I'm thinking in particular of collecting. Do you collect anything? For me it is music. I've been collecting since I was about 11 or so, but if I had kept everything I've collected since then, it would probably fill my house. This hasn't happened because I mainly patronize used record stores, and trade things I no longer want for the things I do. It's a never-ending process.
It seems that you can't Want what you already have, or at least in the same way. We need a different word for the relationship: wanting a CD I don't have is phenomenologically very different from wanting one I already have. Something is demystified the moment I have it. Or perhaps "wanting" the object imbues it with mystery. But once you have it, poof. Mystery solved -- if "solved" is the right word, which it isn't. Rather, the mystery is just displaced to a new object.
No doubt "womanizing" partakes of the same process. Some men go through supermodels the way I go through CDs.
Back when I was in graduate school and pondering dissertation topics, one idea that came to mind was The Remystification of the Mind. I see that my auto-spell quickly corrected me and insisted upon Demystification. I can see why: probably nothing demystifies as quickly as a computer, particularly one connected to the internet. With it, one needn't even take the time to cultivate a robust Want. Think about what's going on when you find yourself -- and you know you do -- mindlessly clicking from site to site, looking for... what, exactly?
"Much that passes for desire today is so ephemeral and evanescent that it must be acted upon posthaste before it dissipates or is replaced by yet another mimetic enticement. Such feeble desires are quickly recycled, each giving rise, phoenix-like, to yet another effervescent faux-desire" (Bailie).
Quick! Fulfill me before the sensation passes! What's the old line? Instant gratification is too slow, or something.
Our liberal unintelligentsia speak of "micro-aggression," which comes down to a perversely cultivated ability to discover victimhood in any context. But there really is something like "micro-desire," isn't there? At the far end of wanting to want, "the halfhearted impulses that pass for desire are likely to grow more fickle, more impatient, and more in need of external stimulants and pharmacological enhancements."
Soon enough, now! isn't fast enough, and micro-desire shades off into quantum desire. This has the effect of dismembering the human now, which is all we ever have in this life.
I'm not sure if we're succeeding in getting beneath the surface. So far, just a lot of pneumababble.
Another more subtle aspect of collecting is the creation of what I would call a "micro-world." It is as if the collection stands in for some completed dream-ideal. If you can just acquire that last missing piece, the world will be complete! Which of course it never is.
By the way, I don't want to imply that I still fall for such obvious tricks of the devil. Rather, I am very much aware of the phenomenology of it all, and see it as a way to indulge my futile desires in a low-cost way. It is not as if I am throwing my money away on Porsches or fine Italian shoes or supermodels or whatever.
It seems that Jesus tries to tackle this whole desiring business head on. We know that the Buddha did too, in his own way. Come to think of it, religion is in many ways a means for properly structuring and directing desire, isn't it?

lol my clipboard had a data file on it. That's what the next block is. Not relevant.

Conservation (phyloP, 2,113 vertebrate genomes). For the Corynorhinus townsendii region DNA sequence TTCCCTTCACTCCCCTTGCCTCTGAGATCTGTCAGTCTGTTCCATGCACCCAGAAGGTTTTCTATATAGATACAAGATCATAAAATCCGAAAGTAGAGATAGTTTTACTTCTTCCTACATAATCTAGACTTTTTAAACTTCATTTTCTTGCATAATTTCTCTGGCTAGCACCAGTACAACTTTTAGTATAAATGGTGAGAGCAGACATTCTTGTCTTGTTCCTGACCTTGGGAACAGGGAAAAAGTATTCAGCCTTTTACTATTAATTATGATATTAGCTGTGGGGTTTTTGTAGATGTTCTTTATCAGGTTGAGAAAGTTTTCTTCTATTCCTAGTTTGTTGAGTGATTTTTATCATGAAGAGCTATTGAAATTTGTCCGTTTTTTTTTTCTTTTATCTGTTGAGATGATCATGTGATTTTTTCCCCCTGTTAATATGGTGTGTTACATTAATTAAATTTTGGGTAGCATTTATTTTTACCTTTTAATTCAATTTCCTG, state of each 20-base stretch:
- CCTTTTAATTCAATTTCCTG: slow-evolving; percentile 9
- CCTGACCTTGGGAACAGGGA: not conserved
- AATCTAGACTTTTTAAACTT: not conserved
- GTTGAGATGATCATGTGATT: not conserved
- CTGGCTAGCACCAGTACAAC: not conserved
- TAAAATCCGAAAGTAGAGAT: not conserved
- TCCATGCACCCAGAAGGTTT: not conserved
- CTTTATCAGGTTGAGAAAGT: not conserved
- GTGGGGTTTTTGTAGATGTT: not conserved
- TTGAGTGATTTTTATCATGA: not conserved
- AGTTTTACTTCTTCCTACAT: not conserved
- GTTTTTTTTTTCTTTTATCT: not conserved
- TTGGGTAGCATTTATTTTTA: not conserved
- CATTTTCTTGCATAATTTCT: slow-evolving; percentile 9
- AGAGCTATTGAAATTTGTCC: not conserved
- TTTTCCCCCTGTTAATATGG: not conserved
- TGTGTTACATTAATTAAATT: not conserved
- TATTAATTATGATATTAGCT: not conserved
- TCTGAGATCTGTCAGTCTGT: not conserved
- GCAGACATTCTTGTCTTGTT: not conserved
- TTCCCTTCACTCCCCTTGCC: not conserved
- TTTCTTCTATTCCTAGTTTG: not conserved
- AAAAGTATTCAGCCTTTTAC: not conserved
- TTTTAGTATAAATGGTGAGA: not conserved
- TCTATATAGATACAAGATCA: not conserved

Bailie notes that in Jesus' case, he famously claims that "Whoever drinks the water I shall give will never thirst; the water I shall give will become in him a spring of water welling up to eternal life."
Such a bold statement can only be made by someone who has long meditated on the nature of desire. What he's implying is that we don't actually want what we think we want, with the result that we can never get enough of what we don't really need. That is the endless cycle of desire, and he is offering a way out of it.
So many the Aphorist's truth grenades go to this.
But before getting to them, a thoughtlet just occurred to me vis-a-vis politics. What is the left but the ideology of wanting? Everything about it comes down to compelling the state to convert desires into rights and wishes into entitlements. Your wanting becomes the state's taking.
The act of despoiling an individual of his goods is called robbery, when another individual does the despoiling. And social justice, when an entire collective entity robs him.
A proper conservatism is a much tougher sell, because it revolves around who we are as a people rather than what we want. Just make America great again, and we'll take care of the rest. Indeed, America's greatness consisted in just that: a system through which we could actualize our latent potential and rise or fall based upon our own merits.
Having said that, beware: for The gods do not punish the pursuit of happiness but the ambition to forge it with our own hands. The only licit desire is for something gratuitous, for something that does not depend on us at all.
That's right: Desire thinks that it desires what it desires, but it only desires God.
Indeed, One single being can be enough for you. But Man can never be enough for you.
Nevertheless, Man does not feel free as long as his passions do not enslave him -- so long as he isn't lost in the evanescent satisfaction of fleeting micro-desires.
That is a perversion of our God-given freedom. What is its real purpose?
Freedom is not indispensable because man knows what he wants and who he is, but in order for him to know who he is and what he wants.
Perhaps we could summarize by saying that we should start by remystifying what we have and demystifying what we think we want.
Everything that makes man feel that mystery envelops him makes him more intelligent (all aphorism by Nicolás Gómez Dávila).